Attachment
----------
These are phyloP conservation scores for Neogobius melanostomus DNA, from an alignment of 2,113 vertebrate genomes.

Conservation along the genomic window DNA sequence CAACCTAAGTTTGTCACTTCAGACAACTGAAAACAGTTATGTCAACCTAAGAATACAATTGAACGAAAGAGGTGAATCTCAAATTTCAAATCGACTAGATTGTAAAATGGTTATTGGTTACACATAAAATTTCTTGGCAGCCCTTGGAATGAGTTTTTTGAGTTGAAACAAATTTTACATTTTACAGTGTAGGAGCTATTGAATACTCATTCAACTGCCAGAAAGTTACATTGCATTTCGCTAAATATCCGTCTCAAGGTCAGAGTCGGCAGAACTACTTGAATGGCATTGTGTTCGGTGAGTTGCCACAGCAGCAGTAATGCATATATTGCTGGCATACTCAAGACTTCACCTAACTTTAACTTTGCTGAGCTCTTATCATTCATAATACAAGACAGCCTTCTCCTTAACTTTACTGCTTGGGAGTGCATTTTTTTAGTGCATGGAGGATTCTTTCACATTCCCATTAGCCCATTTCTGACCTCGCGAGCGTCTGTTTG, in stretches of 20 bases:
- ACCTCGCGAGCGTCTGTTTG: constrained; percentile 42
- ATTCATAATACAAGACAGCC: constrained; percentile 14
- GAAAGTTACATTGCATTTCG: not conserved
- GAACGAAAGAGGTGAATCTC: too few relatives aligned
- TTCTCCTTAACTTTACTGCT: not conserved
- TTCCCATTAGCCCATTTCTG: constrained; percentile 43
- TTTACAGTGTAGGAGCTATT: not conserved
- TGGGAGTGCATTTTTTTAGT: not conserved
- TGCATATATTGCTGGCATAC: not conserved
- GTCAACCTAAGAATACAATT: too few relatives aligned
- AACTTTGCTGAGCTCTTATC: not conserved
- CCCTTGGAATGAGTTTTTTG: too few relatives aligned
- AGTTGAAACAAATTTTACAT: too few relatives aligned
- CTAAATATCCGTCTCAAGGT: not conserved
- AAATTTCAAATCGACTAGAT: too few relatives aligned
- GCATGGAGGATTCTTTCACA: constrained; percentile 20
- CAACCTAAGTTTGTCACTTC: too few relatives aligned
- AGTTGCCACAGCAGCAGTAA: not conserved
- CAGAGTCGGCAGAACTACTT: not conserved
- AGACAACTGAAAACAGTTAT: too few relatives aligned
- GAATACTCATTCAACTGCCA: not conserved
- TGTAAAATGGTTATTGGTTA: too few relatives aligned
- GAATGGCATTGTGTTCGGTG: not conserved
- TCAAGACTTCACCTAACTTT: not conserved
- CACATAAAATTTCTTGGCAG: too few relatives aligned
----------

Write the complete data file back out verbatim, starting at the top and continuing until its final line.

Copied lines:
These are phyloP conservation scores for Neogobius melanostomus DNA, from an alignment of 2,113 vertebrate genomes.

Conservation along the genomic window DNA sequence CAACCTAAGTTTGTCACTTCAGACAACTGAAAACAGTTATGTCAACCTAAGAATACAATTGAACGAAAGAGGTGAATCTCAAATTTCAAATCGACTAGATTGTAAAATGGTTATTGGTTACACATAAAATTTCTTGGCAGCCCTTGGAATGAGTTTTTTGAGTTGAAACAAATTTTACATTTTACAGTGTAGGAGCTATTGAATACTCATTCAACTGCCAGAAAGTTACATTGCATTTCGCTAAATATCCGTCTCAAGGTCAGAGTCGGCAGAACTACTTGAATGGCATTGTGTTCGGTGAGTTGCCACAGCAGCAGTAATGCATATATTGCTGGCATACTCAAGACTTCACCTAACTTTAACTTTGCTGAGCTCTTATCATTCATAATACAAGACAGCCTTCTCCTTAACTTTACTGCTTGGGAGTGCATTTTTTTAGTGCATGGAGGATTCTTTCACATTCCCATTAGCCCATTTCTGACCTCGCGAGCGTCTGTTTG, in stretches of 20 bases:
- ACCTCGCGAGCGTCTGTTTG: constrained; percentile 42
- ATTCATAATACAAGACAGCC: constrained; percentile 14
- GAAAGTTACATTGCATTTCG: not conserved
- GAACGAAAGAGGTGAATCTC: too few relatives aligned
- TTCTCCTTAACTTTACTGCT: not conserved
- TTCCCATTAGCCCATTTCTG: constrained; percentile 43
- TTTACAGTGTAGGAGCTATT: not conserved
- TGGGAGTGCATTTTTTTAGT: not conserved
- TGCATATATTGCTGGCATAC: not conserved
- GTCAACCTAAGAATACAATT: too few relatives aligned
- AACTTTGCTGAGCTCTTATC: not conserved
- CCCTTGGAATGAGTTTTTTG: too few relatives aligned
- AGTTGAAACAAATTTTACAT: too few relatives aligned
- CTAAATATCCGTCTCAAGGT: not conserved
- AAATTTCAAATCGACTAGAT: too few relatives aligned
- GCATGGAGGATTCTTTCACA: constrained; percentile 20
- CAACCTAAGTTTGTCACTTC: too few relatives aligned
- AGTTGCCACAGCAGCAGTAA: not conserved
- CAGAGTCGGCAGAACTACTT: not conserved
- AGACAACTGAAAACAGTTAT: too few relatives aligned
- GAATACTCATTCAACTGCCA: not conserved
- TGTAAAATGGTTATTGGTTA: too few relatives aligned
- GAATGGCATTGTGTTCGGTG: not conserved
- TCAAGACTTCACCTAACTTT: not conserved
- CACATAAAATTTCTTGGCAG: too few relatives aligned